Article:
Coming soon

"Get On Up," a Universal biopic about soul man James Brown, is produced by Tate Taylor of "The Help" fame and is being shot in Natchez. It stars Viola Davis, Octavia Spencer and Chadwick Boseman.

"It's being shot in Natchez as we speak," Emling said Friday.

As for Franco, he is revisiting Faulkner, this time with "The Sound and the Fury."

"He's been in Carrollton and coming back after the first of the year. James Franco is very committed to the Faulkner canon, as it were," Emling said. "Did we know he would be back for 'The Sound and the Fury'? No, but he is a fan of Faulkner, Tennessee Williams and others."

The concentration of Mississippi talent in "As I Lay Dying" is a happy point for Emling.

"What makes us so proud is that so many Mississippians are in it. You know, over half of the speaking cast is from Mississippi -- local actors," he said.

Bringing in more productions

Three elements are essential for bringing the film industry into an area, Emling said: Crew, infrastructure and incentives. Some aspects of infrastructure are well covered, he said. "For most productions, you can find an empty building for a set," he said, and the stage at Mississippi Film Studios in Canton offers another option. "The Coast is full of available space."

Incentives have been bolstered to make Mississippi a more attractive location. Salary and internal caps have been raised, and productions are eligible for a 5 percent cash rebate on payroll paid to honorably discharged U.S. military veterans whose wages are subject to Mississippi income taxes. Thank Sun & Sand for that, Emling said.

"That came directly out of last year's Sun & Sand," he said. "A veteran came up to me afterwards and asked about providing incentives based on hiring veterans."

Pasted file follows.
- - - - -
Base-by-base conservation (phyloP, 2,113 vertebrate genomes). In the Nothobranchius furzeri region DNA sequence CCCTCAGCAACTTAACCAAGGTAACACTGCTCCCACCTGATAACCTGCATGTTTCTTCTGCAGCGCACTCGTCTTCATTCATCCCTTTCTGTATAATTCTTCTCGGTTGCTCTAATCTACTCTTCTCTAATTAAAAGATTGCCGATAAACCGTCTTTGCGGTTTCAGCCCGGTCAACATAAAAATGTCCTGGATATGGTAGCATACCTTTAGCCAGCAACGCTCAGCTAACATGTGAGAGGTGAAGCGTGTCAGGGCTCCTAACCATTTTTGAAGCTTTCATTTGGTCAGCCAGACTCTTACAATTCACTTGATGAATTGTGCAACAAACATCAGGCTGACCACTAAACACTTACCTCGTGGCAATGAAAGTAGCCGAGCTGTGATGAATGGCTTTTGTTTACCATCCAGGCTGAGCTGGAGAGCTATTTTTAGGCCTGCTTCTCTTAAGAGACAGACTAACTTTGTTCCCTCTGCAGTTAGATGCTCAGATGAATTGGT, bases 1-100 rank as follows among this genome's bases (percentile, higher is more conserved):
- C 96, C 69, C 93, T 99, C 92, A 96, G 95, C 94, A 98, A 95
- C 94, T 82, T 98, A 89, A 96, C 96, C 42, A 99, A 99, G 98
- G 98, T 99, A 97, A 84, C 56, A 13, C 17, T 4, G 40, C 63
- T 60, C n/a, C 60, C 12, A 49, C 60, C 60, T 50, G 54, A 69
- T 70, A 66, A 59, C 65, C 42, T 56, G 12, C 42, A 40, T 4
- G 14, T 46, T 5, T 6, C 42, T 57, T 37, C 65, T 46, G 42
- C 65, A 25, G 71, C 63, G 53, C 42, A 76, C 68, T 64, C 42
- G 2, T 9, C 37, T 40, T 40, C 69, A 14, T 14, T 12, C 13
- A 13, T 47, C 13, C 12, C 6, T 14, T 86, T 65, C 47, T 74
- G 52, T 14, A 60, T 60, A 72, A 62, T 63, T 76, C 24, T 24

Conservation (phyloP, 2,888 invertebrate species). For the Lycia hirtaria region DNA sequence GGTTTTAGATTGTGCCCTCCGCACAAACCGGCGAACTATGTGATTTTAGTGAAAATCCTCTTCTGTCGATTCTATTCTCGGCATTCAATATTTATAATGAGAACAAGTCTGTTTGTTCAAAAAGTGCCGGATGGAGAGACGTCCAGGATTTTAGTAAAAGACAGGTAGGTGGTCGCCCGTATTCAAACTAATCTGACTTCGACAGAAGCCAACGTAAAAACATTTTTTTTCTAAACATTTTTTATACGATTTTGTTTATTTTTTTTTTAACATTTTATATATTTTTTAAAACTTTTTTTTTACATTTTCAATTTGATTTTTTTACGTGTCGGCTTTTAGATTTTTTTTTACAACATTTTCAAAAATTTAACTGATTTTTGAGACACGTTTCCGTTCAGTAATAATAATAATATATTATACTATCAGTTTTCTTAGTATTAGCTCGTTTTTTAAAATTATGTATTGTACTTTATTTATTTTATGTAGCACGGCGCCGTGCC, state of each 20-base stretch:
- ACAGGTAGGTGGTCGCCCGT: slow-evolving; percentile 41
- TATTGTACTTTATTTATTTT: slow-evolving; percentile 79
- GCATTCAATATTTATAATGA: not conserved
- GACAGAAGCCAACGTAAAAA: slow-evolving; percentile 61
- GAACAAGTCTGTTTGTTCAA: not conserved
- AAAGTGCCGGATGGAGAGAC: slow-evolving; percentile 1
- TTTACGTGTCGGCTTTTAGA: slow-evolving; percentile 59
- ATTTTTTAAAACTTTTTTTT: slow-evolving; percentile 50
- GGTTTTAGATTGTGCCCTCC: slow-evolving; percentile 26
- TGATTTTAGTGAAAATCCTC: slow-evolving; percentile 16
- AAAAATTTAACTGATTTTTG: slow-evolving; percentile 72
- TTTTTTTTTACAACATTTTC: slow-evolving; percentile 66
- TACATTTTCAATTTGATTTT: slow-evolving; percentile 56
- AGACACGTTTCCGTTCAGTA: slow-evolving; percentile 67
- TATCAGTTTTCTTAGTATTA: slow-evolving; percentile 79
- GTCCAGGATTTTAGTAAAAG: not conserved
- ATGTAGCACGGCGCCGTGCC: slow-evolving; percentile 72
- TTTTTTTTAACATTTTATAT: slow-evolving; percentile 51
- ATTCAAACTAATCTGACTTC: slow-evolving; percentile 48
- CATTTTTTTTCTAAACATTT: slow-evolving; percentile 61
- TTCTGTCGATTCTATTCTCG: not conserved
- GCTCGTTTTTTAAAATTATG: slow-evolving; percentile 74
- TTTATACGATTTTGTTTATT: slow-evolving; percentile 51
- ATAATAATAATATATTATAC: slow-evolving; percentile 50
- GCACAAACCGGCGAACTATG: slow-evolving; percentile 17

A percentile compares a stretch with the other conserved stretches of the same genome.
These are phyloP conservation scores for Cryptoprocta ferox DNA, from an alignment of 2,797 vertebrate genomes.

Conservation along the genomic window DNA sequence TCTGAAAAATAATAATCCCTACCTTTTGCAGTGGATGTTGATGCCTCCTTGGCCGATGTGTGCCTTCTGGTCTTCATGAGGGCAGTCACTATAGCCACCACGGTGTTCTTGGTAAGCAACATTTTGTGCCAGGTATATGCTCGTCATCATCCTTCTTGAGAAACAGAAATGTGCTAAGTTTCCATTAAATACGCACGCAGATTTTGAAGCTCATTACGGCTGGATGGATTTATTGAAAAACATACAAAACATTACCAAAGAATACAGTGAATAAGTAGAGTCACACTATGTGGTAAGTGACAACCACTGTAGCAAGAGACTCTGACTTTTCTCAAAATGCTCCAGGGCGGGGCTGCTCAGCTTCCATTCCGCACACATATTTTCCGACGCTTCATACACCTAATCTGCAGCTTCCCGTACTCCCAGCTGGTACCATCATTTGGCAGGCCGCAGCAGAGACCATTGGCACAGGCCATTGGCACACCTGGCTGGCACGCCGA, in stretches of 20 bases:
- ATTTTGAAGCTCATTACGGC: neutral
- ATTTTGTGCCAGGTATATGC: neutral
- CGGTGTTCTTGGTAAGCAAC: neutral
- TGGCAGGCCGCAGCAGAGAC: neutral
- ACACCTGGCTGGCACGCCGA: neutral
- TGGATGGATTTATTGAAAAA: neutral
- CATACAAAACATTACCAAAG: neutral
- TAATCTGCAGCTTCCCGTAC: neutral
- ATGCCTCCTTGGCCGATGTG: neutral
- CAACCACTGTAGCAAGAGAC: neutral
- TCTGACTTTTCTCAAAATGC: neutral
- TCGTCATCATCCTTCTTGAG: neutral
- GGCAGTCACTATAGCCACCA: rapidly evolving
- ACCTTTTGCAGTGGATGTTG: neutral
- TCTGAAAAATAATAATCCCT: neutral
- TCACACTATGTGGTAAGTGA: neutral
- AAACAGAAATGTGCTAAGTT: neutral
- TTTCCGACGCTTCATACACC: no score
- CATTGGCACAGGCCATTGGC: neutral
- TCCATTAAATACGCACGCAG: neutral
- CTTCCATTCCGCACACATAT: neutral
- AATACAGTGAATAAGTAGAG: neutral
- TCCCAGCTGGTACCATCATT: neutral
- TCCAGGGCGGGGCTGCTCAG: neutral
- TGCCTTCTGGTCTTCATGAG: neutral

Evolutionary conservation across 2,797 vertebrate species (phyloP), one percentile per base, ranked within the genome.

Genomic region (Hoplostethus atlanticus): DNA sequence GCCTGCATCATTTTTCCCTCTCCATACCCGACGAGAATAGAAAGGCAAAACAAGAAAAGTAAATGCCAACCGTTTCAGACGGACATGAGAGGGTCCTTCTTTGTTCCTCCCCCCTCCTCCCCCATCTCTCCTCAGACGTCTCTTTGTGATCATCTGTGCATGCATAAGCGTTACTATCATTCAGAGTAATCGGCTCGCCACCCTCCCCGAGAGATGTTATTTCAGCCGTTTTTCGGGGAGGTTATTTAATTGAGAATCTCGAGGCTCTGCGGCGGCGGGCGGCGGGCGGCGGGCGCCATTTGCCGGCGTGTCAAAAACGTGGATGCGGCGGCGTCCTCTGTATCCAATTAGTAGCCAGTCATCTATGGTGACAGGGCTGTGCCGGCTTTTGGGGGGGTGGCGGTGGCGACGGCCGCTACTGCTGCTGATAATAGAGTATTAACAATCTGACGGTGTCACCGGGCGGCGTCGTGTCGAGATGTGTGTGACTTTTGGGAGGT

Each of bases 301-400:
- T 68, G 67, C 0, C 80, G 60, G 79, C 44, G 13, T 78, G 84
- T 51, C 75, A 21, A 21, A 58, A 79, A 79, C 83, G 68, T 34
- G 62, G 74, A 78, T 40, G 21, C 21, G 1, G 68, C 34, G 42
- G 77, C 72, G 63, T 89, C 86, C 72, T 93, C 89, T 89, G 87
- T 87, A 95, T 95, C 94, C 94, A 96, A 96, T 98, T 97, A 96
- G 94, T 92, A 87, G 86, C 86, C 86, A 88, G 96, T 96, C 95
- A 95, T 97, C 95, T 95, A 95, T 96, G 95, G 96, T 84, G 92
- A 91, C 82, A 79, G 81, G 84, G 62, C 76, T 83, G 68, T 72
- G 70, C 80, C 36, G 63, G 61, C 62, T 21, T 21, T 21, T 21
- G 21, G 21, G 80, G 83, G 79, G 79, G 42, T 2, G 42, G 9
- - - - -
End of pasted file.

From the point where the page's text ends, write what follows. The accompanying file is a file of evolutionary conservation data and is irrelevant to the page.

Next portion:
Mississippi's incentives now are competitive with other states', Bobby Benton said.

"Dollar for dollar, we're on par with any other in the industry," he said.

Planning ahead

Building a local or statewide workforce to attract the film industry is one of Emling's and the Film Office's most pressing goals.

"In the future, we need to work on workforce development. We need to train crew," he said. "Today, you can never have enough crew."

Mississippi has the workforce to handle smaller, independent films, he said.

"And we love our independent films that are coming here," Emling said. "But larger films need larger crews. All the incentives are very close now among states. The difference, the greatest difference, is crew, depth of crew."

"We know a crew base is nomadic. That's how the film industry is. We're being focused on being able to create work anywhere in the state," Emling said. "We can create work in 82 counties, in any corner of the state."

It was through a Mississippi film that Emling's own career began.

"I got my first opportunity to be in this industry my freshman year in college," he said. "A production of 'Huckleberry Finn' came to Natchez for filming in 1973."